The idea was simple: create new scenes for the existing JESUS film that focus on Jesus' relationship with women, then weave them into a cohesive whole that would require much less translation than a complete film. Magdalena was the result: a re-telling of the story of Jesus from the point of view of Mary Magdalena, who described her own journey from shame to forgiveness, and in the process, discovered her own value to God.

Where did I come in? Many months ago, I received a phone call from the film's production office. They wanted the film to be as historically accurate as possible. A group of biblical scholars had been brought on board to provide guidance on everything ranging from pottery design to furniture layout. But the production team was unable to evaluate the conflicting opinions of these scholars! My task was to review and evaluate all input and serve as the "scholarly advisor" for the project.

The result is impressive! Of course, it isn't perfect. I begged the producers to opt for "dirtier" sets and to design costumes that didn't look as though they had just come out of the wash, but to no avail. There are minor architectural errors. But at least nobody wore their Casio watch on the sets! Yes, you can find one in the original JESUS film if you know where to look.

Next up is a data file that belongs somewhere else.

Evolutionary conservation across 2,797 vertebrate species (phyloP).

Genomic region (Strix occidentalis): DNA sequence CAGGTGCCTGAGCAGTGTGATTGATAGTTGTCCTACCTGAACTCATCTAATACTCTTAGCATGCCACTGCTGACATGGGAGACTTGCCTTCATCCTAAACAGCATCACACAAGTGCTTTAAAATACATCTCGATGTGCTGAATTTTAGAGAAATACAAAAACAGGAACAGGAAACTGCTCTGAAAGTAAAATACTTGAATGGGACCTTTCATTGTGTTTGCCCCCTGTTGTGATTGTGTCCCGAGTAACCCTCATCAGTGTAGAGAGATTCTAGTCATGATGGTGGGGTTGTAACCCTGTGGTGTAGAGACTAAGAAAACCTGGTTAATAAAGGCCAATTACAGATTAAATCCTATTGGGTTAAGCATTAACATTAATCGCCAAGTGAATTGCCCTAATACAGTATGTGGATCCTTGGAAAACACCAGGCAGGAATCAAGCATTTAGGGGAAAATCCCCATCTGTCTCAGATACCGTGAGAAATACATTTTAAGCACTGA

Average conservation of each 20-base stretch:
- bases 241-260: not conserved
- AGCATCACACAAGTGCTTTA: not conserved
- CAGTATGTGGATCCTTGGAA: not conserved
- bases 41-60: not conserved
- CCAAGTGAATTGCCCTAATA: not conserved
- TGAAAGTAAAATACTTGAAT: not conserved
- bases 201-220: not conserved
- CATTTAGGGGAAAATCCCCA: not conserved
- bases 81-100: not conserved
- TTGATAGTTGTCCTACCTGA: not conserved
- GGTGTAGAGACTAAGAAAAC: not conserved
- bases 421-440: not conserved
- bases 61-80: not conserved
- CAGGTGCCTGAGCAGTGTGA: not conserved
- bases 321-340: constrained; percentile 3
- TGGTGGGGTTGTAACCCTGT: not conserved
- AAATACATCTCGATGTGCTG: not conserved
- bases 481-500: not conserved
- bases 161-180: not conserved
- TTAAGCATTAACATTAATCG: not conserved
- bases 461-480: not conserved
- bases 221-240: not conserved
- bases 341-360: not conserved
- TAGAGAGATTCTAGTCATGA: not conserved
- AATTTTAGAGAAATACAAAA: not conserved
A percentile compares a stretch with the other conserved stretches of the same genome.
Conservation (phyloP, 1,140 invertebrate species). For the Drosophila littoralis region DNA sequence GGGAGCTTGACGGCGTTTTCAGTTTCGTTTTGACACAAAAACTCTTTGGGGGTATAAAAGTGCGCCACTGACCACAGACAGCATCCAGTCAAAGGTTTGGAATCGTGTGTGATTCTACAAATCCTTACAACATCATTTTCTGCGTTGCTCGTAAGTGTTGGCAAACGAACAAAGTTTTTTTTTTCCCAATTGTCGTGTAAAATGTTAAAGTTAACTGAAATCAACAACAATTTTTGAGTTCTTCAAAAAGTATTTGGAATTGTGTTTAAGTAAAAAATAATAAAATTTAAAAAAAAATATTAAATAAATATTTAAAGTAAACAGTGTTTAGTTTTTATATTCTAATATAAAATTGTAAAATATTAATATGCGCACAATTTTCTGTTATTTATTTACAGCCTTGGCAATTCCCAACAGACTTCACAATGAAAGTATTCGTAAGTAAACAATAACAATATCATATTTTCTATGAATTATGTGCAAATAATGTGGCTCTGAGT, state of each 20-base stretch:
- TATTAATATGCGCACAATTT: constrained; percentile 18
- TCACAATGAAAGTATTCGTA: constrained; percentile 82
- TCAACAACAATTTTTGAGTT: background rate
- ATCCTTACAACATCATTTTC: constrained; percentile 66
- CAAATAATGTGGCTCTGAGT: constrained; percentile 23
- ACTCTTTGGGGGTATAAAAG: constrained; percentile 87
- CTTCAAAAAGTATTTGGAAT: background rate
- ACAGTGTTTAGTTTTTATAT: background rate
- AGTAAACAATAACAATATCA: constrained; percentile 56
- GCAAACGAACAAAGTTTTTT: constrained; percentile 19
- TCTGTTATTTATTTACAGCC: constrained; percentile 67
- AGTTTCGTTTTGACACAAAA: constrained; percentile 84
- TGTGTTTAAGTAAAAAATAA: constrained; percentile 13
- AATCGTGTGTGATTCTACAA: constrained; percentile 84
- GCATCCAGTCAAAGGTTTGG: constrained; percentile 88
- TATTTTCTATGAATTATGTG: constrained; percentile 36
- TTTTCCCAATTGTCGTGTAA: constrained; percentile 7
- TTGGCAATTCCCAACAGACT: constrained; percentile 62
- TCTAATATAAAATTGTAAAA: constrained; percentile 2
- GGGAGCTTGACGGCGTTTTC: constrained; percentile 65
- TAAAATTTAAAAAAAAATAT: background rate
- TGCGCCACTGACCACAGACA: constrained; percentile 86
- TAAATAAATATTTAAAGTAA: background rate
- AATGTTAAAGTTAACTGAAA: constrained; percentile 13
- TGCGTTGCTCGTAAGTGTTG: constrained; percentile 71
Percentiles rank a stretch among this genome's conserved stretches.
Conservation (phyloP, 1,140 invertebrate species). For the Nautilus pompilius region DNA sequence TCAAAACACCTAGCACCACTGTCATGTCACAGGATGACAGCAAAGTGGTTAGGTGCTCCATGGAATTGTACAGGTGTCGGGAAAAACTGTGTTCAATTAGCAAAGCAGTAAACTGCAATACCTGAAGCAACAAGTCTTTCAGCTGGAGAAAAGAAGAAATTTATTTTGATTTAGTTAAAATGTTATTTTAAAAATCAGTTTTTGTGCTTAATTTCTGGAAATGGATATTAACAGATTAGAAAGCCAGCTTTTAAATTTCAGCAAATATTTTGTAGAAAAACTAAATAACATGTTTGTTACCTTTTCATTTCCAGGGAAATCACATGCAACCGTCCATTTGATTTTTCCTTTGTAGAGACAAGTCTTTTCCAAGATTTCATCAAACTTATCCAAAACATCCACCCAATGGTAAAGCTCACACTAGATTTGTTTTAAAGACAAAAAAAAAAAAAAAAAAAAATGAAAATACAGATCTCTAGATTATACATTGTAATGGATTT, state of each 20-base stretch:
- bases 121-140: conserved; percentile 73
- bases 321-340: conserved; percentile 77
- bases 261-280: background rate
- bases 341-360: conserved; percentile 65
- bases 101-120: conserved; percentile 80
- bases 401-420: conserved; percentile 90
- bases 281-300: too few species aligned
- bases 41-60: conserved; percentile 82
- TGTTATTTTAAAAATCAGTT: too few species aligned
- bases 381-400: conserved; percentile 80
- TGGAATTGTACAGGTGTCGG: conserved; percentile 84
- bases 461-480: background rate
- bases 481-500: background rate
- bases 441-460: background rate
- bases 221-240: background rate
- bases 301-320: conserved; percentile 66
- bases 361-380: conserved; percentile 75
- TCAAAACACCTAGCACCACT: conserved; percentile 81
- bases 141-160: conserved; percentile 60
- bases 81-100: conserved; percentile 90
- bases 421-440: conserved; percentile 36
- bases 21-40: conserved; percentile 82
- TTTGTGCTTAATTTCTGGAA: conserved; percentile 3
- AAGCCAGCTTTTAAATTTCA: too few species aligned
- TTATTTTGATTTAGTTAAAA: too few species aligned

Although it has not been released in the US, it is already making a great impact on women. In much of the Middle East, Asia, and Africa, women are treated as second-class citizens, or even property. This film seems to especially touch the hearts of women in those regions. Already we've heard amazing reports, such as the Muslim country that had banned the JESUS film but actually asked for special showings of Magdalena!

After Christmas, my travel schedule gets truly hectic. I'll be teaching in Japan (teach IBS), Guatemala (ISP conferences), and Indonesia (teach Church History in Ph. D. program) just for starters. My travel budget has been hit very hard by the shrinking dollar and rising cost of air-fare . . . please consider a special gift (payable to Campus Crusade for Christ) if you would like to help. Either mail it to me (101 Channing St., Redlands, CA 92373) or click here. Thanks for all you do--I appreciate you!